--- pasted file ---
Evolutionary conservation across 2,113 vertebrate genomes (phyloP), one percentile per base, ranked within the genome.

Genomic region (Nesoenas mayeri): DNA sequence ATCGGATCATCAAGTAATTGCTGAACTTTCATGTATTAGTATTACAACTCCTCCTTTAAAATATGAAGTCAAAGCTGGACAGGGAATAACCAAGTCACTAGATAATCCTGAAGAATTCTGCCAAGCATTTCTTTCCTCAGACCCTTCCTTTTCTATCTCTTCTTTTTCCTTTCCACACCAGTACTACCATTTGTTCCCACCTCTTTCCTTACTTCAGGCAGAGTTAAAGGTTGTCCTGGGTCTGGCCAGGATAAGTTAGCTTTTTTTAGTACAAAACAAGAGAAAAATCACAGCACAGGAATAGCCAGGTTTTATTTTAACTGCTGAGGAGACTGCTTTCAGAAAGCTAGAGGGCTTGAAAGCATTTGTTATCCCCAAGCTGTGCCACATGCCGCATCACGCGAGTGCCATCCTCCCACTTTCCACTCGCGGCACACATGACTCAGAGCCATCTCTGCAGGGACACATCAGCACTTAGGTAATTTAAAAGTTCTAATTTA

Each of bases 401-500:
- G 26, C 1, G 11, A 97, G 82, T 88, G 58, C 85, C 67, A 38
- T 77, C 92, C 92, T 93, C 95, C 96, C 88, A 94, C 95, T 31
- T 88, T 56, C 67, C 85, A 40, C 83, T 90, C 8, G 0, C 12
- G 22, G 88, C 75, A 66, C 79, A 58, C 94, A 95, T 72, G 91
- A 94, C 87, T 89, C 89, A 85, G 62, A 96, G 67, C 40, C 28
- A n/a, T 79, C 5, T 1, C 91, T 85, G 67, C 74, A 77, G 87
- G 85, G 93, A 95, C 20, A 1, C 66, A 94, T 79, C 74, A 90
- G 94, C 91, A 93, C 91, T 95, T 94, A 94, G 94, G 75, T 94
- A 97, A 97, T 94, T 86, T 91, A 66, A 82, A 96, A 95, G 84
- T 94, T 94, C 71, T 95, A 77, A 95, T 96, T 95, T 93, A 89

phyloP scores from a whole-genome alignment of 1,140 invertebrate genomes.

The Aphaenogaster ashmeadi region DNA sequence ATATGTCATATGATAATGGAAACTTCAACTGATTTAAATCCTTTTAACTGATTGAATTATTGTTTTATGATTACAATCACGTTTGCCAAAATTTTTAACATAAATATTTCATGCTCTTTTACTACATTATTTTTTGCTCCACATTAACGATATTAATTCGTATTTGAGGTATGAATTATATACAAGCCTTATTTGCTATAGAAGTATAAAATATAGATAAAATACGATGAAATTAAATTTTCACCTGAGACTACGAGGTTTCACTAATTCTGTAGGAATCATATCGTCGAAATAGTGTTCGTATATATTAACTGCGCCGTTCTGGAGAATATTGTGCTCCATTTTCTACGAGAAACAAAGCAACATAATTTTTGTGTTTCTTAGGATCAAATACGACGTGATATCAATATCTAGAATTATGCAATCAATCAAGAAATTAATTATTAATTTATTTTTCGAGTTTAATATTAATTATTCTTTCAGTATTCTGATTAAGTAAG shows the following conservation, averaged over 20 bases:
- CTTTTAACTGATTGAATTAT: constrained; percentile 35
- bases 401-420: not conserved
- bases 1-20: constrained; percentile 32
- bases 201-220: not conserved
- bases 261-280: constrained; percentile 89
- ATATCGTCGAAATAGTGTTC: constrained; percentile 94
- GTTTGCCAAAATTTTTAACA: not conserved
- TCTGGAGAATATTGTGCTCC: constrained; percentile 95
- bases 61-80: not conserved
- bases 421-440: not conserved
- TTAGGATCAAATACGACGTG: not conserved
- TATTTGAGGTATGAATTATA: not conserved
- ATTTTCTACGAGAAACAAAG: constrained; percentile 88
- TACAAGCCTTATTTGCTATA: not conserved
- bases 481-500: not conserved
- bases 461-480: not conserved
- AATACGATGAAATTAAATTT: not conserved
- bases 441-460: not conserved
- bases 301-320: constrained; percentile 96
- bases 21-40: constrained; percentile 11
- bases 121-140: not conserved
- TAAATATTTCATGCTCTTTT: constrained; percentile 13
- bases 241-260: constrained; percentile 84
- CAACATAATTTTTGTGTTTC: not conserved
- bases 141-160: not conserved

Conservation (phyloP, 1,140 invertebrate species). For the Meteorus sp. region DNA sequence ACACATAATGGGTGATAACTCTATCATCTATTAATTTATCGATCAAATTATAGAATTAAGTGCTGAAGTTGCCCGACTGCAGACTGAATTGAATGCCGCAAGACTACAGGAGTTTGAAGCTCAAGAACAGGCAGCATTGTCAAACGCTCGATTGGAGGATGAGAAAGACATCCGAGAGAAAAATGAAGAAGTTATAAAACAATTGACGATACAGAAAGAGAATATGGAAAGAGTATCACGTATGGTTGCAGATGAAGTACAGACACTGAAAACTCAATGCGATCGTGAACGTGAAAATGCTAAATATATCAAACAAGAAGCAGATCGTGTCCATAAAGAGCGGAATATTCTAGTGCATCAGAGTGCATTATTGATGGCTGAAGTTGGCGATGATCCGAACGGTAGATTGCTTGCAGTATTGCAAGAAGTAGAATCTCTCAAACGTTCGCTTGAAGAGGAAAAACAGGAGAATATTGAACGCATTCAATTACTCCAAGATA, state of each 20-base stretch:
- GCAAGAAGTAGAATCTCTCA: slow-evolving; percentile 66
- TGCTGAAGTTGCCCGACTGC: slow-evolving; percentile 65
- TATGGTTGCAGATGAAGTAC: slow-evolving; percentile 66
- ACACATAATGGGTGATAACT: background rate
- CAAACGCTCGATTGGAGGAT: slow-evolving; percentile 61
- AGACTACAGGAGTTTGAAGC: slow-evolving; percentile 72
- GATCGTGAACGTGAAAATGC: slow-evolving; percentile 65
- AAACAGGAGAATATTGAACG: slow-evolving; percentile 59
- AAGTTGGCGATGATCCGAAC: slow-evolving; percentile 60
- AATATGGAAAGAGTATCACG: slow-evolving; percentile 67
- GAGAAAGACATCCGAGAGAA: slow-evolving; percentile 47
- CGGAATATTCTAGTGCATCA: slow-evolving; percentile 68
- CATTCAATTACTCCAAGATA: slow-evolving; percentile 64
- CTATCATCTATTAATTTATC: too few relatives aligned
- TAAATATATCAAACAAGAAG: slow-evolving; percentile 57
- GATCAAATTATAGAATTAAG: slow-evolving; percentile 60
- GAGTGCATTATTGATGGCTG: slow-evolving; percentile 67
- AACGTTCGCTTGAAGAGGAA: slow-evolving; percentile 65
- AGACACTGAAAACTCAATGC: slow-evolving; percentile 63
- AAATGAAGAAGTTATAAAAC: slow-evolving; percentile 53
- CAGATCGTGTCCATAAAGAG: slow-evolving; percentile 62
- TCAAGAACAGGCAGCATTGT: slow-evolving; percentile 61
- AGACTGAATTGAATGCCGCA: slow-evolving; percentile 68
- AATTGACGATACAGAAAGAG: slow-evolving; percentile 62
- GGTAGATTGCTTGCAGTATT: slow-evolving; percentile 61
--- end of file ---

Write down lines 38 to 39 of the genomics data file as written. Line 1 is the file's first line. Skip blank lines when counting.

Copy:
- bases 241-260: constrained; percentile 84
- CAACATAATTTTTGTGTTTC: not conserved